Indiana Artist Dorothy Kandrac

Dorothy Dorothy Evans Kandrac is living proof that you are never too old to figure out what you want to do with your life. At the age of 80, Kandrac took a painting class and has become a popular Hoosier painter over the last nearly two decades.

Kandrac grew up on a family farm in Montgomery County. She was born on her family’s homestead. The Evans family settled in Indiana in 1823. Dorothy belongs to the Indiana Pioneers and is a proud member of DAR: Daughters of the American Revolution.

Growing up, Dorothy participated in 4H, showing calves alongside her brothers at the county and State Fair. She grew up with all boys as the only girl in her generation of cousins.

“It has been my experience with people who grew up on a farm that they have a different work ethic. It’s part of their life,” she said.

Graduating from Indiana State University in 1940, Dorothy earned her teacher’s license and insurance license. While she was teaching, she would create art with her students. “We always had artwork and hand crafts hanging from the ceiling in my classroom when I taught,” recalls Dorothy. “I recall always being interested in creative projects as a child.”

One weekend, a former college roommate came to visit. This was during WWII. The roommate was Margaret O’Neal whose father was the Chief of Police for Indianapolis at that time. The two ladies went to the Claypool bar downtown for a drink. Some GIs were flirting with them from the bar. Dorothy and Margaret were talking among themselves as to which man they found particularly attractive. Dorothy says, “I said, ‘I like that one,’ and he was Michael Kandrac, the man I would marry.”

Michael and Dorothy would marry in 1944, then Michael was deployed to a POW Camp in Linz, Austria. Michael was first generation American and spoke fluent Slavic. After his service, the couple stayed in Indianapolis where they raised their three children.

After teaching for 26 years, she joined her husband in their insurance agency. “I just received a commission check last week for a policy I wrote almost 30 years ago,” shares Dorothy.

It wasn’t until Dorothy retired that she began to paint. She took a class at the Indianapolis Art Center and loved it.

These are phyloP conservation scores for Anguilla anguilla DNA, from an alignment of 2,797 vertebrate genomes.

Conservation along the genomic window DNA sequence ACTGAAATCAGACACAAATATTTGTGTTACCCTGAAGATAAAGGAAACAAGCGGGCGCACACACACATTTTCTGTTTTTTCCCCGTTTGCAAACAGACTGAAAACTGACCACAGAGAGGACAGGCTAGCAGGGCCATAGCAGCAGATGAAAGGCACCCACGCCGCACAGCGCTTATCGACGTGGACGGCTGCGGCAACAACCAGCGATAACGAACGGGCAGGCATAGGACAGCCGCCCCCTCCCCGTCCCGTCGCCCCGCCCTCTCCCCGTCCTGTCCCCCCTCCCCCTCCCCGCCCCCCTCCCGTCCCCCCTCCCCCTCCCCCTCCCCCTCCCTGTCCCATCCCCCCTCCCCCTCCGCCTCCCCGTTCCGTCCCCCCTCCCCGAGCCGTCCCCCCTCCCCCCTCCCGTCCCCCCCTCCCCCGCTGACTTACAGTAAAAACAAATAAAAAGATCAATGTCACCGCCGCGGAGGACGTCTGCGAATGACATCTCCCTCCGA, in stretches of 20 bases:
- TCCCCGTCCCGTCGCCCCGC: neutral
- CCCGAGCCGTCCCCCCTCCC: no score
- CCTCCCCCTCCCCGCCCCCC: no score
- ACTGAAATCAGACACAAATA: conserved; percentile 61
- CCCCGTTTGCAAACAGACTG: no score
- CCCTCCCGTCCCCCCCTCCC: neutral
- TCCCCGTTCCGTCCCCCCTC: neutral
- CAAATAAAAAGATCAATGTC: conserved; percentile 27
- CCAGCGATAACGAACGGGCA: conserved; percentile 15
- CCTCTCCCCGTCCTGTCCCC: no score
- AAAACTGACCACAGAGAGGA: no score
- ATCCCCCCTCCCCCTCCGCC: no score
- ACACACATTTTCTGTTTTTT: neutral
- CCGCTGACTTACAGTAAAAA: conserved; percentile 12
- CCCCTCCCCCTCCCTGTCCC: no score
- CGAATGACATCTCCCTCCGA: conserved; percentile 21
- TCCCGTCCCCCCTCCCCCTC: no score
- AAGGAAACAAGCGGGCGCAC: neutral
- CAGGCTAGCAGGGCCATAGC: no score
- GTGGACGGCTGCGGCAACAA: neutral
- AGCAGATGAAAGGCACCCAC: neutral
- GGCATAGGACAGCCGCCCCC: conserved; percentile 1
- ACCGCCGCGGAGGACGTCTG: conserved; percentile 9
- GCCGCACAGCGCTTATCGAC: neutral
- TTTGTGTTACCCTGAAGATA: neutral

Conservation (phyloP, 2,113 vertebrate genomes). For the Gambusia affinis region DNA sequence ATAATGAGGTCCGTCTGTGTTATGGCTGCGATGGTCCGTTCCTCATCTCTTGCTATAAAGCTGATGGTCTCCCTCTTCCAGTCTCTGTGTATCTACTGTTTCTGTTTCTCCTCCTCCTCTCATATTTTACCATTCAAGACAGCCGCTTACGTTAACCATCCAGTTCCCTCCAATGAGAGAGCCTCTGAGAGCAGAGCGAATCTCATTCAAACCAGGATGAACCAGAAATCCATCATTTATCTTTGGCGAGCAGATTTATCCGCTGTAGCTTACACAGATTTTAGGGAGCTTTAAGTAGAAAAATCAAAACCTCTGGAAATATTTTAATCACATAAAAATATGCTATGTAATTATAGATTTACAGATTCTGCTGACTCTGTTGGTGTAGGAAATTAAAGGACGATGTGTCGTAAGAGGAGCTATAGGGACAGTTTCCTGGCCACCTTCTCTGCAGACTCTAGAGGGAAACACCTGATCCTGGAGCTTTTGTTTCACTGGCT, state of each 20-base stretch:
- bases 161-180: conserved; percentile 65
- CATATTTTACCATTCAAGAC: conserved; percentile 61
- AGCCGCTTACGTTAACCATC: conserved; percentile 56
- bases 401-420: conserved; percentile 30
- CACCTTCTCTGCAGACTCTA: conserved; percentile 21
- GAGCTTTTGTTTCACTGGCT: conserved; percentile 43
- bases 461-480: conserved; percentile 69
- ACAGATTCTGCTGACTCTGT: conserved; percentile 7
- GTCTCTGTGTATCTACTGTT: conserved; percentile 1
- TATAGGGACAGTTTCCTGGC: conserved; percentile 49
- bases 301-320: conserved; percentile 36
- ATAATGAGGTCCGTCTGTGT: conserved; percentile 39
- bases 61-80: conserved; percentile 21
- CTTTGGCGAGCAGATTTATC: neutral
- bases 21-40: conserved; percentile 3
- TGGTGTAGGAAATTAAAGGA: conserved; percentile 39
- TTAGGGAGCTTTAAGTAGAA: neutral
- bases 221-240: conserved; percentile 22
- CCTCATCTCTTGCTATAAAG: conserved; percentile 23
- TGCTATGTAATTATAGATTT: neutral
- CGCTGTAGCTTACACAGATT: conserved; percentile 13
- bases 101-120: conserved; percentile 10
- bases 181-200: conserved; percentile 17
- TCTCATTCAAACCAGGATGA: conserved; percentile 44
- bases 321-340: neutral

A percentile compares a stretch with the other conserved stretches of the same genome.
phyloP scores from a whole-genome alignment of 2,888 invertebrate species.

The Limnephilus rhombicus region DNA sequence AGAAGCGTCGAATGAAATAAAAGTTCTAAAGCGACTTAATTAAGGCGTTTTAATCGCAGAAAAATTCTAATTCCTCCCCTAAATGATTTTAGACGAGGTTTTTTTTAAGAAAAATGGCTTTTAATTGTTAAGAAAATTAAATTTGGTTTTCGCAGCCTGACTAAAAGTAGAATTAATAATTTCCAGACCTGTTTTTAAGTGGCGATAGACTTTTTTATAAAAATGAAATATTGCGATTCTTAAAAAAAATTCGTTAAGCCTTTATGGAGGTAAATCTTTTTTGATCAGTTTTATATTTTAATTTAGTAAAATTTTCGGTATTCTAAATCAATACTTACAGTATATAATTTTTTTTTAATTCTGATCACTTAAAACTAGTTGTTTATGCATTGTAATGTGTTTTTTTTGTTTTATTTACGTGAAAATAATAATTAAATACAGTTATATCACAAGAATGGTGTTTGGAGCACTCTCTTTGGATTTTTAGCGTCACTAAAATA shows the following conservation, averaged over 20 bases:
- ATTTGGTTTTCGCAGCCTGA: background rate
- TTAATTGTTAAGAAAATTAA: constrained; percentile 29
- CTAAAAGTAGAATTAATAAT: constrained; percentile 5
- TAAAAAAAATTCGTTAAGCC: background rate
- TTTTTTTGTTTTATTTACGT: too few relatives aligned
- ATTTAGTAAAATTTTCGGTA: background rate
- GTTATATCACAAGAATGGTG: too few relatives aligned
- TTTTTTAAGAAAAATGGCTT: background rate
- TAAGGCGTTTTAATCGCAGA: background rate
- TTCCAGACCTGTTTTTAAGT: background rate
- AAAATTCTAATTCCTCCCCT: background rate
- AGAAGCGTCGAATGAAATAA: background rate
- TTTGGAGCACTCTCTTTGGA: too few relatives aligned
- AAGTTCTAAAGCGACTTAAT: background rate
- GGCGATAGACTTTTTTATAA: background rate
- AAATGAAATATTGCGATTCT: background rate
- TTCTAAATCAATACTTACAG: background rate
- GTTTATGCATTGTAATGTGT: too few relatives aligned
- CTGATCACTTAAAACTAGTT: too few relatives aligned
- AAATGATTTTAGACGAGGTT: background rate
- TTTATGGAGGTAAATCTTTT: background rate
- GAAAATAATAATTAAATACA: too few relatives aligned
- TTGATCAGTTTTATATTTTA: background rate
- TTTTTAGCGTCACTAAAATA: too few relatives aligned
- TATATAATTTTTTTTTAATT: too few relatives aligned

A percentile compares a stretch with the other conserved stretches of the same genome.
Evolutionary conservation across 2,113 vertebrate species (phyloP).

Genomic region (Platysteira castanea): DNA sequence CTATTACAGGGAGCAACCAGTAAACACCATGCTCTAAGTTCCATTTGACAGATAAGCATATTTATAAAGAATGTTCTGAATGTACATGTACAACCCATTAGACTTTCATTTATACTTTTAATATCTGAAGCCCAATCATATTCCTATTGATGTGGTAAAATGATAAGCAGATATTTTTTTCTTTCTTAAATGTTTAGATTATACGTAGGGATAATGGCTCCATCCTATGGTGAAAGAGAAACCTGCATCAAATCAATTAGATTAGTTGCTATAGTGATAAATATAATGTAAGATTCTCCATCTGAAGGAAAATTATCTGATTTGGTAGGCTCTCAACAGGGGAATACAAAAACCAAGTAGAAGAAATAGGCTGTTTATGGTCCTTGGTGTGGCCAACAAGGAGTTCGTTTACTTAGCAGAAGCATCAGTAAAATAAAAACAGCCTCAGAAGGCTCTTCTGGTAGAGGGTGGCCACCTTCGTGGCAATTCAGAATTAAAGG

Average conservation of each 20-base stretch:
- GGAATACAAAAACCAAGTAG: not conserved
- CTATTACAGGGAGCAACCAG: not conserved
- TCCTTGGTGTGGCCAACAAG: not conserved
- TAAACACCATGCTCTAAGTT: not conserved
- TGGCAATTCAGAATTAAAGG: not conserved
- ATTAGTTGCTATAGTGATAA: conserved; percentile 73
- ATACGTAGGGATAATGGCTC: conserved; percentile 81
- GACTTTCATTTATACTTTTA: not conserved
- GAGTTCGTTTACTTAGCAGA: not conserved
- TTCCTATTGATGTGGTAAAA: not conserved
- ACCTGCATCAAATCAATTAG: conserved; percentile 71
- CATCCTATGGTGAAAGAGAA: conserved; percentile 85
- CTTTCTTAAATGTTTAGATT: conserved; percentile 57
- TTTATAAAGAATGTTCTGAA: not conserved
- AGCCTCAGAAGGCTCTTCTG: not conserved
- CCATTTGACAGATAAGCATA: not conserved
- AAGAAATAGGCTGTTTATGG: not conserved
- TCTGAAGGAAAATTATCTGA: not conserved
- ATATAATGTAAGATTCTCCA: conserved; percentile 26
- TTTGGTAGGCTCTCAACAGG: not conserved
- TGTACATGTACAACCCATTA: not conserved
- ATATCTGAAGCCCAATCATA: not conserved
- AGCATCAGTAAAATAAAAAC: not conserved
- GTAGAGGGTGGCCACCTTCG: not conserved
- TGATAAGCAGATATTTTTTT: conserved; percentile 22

“You don’t have to travel to paint. We have beautiful opportunities right here,” says Dorothy, speaking of her specialty of featuring Indianapolis and Indiana landscapes in her art.

While most of her work is painted from a photo she has taken, she did paint one En-plein-air of the West Baden resort in French Lick.

One of the art projects Dorothy taught her students early on in her teaching career were 3D stars. These stars were structural in nature with the detailed folding involved in their form. A thread of creativity and interest in architecture is clearly present in her art today.

“I love teaching kids art,” says Dorothy. “When I was younger, I wanted to be an interior designer, but at the time, it was hard to make a living doing that. My parents advised me to get a teaching license, so I would always have a way to make a living.”

Dorothy’s paintings, prints, giclees and greeting cards are for sale around the city, including the Indiana Historical Society gift shop, the Indiana State Museum gift shop, The Blue Door in Broad Ripple, Sullivan’s Hardware on Keystone and The Empty Vase to name a few. One of her most popular was her first painting she titled, “Indy in Red.”

“If I were to live to be in my 90s, I would want to have Dorothy’s mind which is still quick and witty, yet has the wisdom of her age in knowing what the important things are. I would want to have her talent and vision to see the world around her as an artist does. But mostly, I would want to have her heart that loves and sees God in all life. Dorothy simply brings out the best in everyone and everything she touches. I am so proud to call her friend,” says fellow DAR member and friend Brigitt Caito.

“You’re never too old to be creative,” says Dorothy Kandrac. “I challenge my contemporaries to use their time and talent.”

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